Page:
Identification of Factors to Improve Effectiveness and Implementation of a Multi-faceted COVID‑19 Mental Health Intervention: Follow-up to the SPIN-CHAT Trial

Thombs, Brett D | $89,901

Quebec Lady Davis Institute for Medical Research 2020 CIHR Operating Grant

The COVID‑19 pandemic has spread rapidly, seen an increasing number of deaths, and taxed economies. Fears due to risk of infection, collapsing healthcare systems, unknown isolation/restriction periods, and that resources will be insufficient have resulted in poor mental health outcomes. Such outcomes may be worse among those with pre-existing medical conditions. Individuals with the autoimmune disease, scleroderma are representative of other vulnerable groups in terms of COVID‑19 mental health ramifications due to their frailty, pre-existing respiratory concerns, and suppressed immune systems. Governments, organizations, and researchers have suggested that multi-faceted interventions are required during this time. Yet, only one study has tested such an intervention during COVID-19: The Scleroderma Patient-centered Intervention Network COVID‑19 Home-Isolation Activities Together (SPIN-CHAT) Program, which was rapidly designed and tested with 172 participants. The SPIN-CHAT Program consisted of 3 group sessions/week over 4 weeks. Trained facilitators led the sessions and professional educators provided mental health, physical activity, and other anxiety and worry-management strategies. Early results suggest the intervention may be effective. As this was a practical program, with tremendous potential to be tested again, modified for other vulnerable populations, and eventually implemented into care, exploring how to optimize the SPIN-CHAT Program and study is necessary. Collecting multiple perspectives from participants, facilitators, professional educators, and trial management can provide in-depth information from differing viewpoints to explore benefits accrued, identify aspects of the SPIN-CHAT Program and study were and were not helpful, determine acceptability, and guide improvement efforts. Ultimately, this project will identify ways to improve the SPIN-CHAT Program and study to ensure a greater number of vulnerable individuals can receive this intervention.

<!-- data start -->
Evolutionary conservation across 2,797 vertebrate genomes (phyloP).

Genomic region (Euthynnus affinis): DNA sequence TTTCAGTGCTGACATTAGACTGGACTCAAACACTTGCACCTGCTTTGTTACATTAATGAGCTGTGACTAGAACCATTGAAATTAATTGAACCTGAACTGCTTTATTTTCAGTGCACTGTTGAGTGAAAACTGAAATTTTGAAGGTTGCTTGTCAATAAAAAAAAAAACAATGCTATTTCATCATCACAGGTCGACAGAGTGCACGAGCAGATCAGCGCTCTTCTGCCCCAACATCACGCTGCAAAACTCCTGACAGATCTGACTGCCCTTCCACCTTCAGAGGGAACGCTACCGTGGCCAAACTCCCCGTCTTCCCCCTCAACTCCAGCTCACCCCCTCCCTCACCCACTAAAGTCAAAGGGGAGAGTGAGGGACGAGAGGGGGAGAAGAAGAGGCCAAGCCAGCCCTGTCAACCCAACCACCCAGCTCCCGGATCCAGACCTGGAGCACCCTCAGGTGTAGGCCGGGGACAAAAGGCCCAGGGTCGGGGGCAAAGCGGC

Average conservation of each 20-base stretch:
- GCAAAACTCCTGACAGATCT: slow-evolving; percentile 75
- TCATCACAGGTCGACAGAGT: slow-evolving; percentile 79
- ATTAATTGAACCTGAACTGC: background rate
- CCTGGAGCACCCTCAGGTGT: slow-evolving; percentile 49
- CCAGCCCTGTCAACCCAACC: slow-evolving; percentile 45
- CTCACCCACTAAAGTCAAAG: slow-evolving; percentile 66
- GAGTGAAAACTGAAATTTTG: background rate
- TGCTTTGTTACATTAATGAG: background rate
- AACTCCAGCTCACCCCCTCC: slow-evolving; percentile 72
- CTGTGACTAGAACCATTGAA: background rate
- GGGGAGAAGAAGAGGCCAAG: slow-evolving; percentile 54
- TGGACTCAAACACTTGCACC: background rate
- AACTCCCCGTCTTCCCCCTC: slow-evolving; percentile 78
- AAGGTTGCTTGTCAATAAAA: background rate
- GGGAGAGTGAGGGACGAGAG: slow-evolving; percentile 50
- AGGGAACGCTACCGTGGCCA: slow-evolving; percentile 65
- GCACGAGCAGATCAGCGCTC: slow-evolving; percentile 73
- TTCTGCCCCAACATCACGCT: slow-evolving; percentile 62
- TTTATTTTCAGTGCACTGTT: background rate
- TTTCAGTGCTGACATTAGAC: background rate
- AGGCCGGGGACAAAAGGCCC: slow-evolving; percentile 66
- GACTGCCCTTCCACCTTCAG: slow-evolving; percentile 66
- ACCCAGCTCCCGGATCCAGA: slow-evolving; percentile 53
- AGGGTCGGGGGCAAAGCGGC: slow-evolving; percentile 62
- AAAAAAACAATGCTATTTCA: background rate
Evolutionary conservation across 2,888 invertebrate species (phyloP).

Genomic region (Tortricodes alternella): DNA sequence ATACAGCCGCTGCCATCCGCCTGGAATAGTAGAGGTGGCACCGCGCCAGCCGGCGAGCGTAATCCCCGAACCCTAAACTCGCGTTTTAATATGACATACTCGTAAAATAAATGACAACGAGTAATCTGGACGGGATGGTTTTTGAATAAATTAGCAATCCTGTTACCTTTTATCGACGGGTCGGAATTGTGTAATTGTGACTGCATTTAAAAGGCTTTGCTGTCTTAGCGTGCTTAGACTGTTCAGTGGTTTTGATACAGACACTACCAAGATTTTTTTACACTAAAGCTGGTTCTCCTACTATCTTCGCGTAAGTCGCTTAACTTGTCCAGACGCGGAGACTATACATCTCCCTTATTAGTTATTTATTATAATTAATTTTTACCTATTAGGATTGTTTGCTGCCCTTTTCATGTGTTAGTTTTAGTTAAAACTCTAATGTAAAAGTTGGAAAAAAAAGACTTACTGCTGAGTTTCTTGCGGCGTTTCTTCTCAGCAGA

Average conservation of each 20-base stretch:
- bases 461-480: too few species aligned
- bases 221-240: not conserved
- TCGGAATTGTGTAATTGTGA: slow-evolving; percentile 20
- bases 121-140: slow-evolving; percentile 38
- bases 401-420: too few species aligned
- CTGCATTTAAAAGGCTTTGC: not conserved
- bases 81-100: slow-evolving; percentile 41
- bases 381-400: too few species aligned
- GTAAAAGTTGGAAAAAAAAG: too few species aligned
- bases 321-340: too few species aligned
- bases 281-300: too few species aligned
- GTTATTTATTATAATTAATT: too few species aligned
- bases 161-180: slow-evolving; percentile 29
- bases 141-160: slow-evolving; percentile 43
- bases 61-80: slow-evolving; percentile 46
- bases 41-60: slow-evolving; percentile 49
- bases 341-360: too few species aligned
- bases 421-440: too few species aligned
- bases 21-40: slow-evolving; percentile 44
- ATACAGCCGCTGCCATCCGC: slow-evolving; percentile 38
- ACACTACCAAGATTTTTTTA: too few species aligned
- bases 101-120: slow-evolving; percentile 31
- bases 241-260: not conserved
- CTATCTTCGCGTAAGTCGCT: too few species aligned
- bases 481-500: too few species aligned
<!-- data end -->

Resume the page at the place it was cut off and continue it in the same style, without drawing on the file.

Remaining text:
With funding from the Government of Canada

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